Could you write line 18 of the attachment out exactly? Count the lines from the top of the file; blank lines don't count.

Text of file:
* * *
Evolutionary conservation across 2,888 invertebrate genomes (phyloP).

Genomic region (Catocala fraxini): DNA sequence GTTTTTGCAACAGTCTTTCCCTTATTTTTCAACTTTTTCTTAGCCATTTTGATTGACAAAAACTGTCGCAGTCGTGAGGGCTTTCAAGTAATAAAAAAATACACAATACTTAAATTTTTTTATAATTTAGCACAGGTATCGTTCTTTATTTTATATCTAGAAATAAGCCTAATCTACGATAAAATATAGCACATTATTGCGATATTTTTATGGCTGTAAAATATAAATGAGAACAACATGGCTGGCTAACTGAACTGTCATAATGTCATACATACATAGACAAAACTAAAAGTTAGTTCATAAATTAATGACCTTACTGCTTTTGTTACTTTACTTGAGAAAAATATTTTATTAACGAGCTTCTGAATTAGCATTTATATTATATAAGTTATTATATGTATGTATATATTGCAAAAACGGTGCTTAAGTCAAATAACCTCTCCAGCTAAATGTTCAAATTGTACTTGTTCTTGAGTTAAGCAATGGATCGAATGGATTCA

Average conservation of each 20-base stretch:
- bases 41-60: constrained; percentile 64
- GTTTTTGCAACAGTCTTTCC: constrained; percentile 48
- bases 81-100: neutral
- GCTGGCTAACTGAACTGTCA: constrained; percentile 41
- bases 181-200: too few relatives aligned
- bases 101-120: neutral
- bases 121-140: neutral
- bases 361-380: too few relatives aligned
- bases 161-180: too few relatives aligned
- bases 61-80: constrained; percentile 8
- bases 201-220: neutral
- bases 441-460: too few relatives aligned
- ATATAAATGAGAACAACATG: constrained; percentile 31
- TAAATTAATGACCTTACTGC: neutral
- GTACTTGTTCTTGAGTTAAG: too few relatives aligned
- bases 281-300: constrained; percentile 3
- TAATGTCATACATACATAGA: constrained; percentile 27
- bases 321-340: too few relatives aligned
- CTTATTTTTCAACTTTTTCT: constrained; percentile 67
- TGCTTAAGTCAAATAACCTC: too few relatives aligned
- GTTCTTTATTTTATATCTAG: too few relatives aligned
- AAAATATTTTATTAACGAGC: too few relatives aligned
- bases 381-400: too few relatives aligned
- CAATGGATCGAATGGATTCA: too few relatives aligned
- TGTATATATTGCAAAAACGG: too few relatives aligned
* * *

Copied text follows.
- GTACTTGTTCTTGAGTTAAG: too few relatives aligned